What Made Balenciaga Balenciaga, And Other Intricacies of Spanish Fashion
In the annals of fashion history, certain countries (France, Italy, England, the U.S.) get their fair share of credit, and deservedly so. But the contributions of Spain are lesser known, even though the work of Spanish designers has been some of the most influential in history—think of Cristobal Balenciaga or the Lanvin couturier Antonio del Castillo. The new Geografía de la Moda Española gives them and their countrymen their due. Edited by Modesto Lomba, president of the Spanish Fashion Designers’ Association, and with a preface by Style.com’s Candy Pratts Price, the book pays tribute to the breadth of Spanish design and the ingenuity of Spanish designers, from the well enshrined (Mariano Fortuny) to the rising international stars (like Davidelfin’s David Delfín, or Juanjo Oliva, whose designs are pictured above). Style.com spoke to Lomba about the history and legacy of Iberian design.
Are there signatures of Spanish fashion?
Spanish designers have been using traditional elements as inspirations—the whole image of the torero, the bullfighter, or the folk elements of the region. But so have some international designers. Spanish fashion has a lot of history to support it, but fashion today is global. So Spanish fashion is influenced not only by its own history but also by other modern designers throughout the world. To go out of Spain is also important, but to have that basis of Spanish history, and the roots of Spanish design, makes it easier to be truly international.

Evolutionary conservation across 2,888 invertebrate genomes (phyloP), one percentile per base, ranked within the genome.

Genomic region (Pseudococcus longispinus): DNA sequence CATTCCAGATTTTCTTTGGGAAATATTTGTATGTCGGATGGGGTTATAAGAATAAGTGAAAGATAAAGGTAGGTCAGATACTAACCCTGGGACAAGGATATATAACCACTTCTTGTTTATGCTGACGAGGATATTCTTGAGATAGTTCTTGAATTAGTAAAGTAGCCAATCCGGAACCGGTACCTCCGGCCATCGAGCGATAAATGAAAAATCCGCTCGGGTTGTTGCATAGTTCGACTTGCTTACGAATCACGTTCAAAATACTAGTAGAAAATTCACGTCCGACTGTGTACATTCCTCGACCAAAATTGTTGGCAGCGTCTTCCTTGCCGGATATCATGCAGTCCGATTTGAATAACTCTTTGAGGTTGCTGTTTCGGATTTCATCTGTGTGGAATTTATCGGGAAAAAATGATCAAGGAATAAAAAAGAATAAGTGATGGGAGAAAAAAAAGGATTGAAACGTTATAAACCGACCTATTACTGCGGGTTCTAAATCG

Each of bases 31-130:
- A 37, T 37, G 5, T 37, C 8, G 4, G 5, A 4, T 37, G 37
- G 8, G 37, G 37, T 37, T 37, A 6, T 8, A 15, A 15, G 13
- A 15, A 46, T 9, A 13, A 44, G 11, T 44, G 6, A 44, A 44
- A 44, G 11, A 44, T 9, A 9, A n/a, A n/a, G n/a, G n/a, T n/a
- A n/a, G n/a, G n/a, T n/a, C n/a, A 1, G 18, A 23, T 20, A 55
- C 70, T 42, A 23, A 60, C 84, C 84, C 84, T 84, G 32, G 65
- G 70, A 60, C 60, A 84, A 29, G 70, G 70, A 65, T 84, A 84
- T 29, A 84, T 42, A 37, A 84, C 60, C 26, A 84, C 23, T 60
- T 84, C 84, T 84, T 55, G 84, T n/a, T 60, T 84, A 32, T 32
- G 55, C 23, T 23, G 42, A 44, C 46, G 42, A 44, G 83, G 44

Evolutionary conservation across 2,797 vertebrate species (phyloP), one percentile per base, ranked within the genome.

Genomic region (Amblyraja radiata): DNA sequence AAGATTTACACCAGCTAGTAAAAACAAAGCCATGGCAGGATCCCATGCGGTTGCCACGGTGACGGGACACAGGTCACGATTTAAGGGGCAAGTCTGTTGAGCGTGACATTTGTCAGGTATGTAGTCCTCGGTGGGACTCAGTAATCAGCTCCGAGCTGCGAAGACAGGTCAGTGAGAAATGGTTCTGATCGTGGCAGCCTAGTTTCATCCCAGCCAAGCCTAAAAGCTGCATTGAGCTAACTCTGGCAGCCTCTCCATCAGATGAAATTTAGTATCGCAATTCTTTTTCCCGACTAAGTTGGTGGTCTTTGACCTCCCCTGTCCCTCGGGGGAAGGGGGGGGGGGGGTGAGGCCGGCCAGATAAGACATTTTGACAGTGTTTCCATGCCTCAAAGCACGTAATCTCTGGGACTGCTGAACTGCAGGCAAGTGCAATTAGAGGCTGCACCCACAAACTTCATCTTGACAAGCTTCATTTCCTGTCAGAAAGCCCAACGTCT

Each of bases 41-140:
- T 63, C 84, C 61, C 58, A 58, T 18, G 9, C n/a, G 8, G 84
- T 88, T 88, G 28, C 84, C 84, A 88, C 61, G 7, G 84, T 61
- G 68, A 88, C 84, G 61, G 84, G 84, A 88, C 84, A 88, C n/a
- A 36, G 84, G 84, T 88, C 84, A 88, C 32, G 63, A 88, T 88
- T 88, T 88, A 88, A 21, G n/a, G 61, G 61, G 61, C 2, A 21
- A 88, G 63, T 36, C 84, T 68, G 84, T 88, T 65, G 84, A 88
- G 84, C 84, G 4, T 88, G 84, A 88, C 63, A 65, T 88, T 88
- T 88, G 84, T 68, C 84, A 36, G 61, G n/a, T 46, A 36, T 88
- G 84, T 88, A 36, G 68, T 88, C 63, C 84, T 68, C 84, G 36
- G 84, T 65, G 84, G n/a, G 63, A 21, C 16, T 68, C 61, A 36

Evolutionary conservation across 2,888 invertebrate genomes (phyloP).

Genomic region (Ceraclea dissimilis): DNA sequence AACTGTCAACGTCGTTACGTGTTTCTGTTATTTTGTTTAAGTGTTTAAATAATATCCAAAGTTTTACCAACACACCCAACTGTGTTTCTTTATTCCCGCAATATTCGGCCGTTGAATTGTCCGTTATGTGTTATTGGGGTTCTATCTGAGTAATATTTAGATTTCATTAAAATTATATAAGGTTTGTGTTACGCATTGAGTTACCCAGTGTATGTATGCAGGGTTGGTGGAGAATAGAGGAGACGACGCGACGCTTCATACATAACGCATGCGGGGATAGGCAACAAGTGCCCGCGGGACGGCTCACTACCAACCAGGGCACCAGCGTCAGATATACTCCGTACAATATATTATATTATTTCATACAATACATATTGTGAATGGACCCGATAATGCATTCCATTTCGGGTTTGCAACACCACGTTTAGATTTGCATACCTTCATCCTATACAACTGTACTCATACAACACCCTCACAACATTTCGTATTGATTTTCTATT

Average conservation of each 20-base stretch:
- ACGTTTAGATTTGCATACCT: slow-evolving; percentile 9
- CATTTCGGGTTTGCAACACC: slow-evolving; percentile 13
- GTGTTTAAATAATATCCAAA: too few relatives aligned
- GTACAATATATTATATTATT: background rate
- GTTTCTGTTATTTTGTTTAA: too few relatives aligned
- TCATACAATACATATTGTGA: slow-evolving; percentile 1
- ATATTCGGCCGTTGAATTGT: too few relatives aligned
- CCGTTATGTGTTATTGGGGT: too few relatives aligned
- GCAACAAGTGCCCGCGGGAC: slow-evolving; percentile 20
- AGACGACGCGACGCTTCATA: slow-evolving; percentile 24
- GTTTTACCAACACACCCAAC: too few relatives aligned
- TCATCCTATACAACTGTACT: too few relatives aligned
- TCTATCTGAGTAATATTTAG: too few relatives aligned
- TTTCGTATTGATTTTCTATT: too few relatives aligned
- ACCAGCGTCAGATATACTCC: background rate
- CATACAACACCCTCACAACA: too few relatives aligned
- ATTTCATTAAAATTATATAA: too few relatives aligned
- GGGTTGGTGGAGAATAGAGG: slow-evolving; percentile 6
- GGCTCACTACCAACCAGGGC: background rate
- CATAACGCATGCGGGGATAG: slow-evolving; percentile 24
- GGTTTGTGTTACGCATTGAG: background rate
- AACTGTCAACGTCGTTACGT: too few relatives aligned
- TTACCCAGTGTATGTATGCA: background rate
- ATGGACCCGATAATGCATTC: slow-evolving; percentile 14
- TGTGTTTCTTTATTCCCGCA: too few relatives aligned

The book is called Geografía de la Moda Española—The Geography of Spanish Fashion. Are there significant regional differences throughout Spain, in terms of style?
Spain is very diverse. If you go, for example, to the south, designs are more ornamented; in the north, they are much simpler. That’s one of the reasons why Balenciaga favored such clean, linear design—it was, in part, because of where in Spain he was. Right now, the runway in Cibeles, in Madrid, that’s the one that represents the whole aesthetic of Spain. The runway in Barcelona is much more regional; it’s representing Cataluña. Right now, if, for example, a journalist wants to know what’s going on, it would be Madrid, and not Barcelona.
Are there areas where Spanish design is ahead of its international counterparts?
One of the things that might differentiate Spanish fashion from other leading countries is that, if you take somewhere like Italy, they’re focusing more on the big corporations and the big fashion brands. Spain is focusing more on the young talent. That support allows them to be more creative, really to explode their own creativity.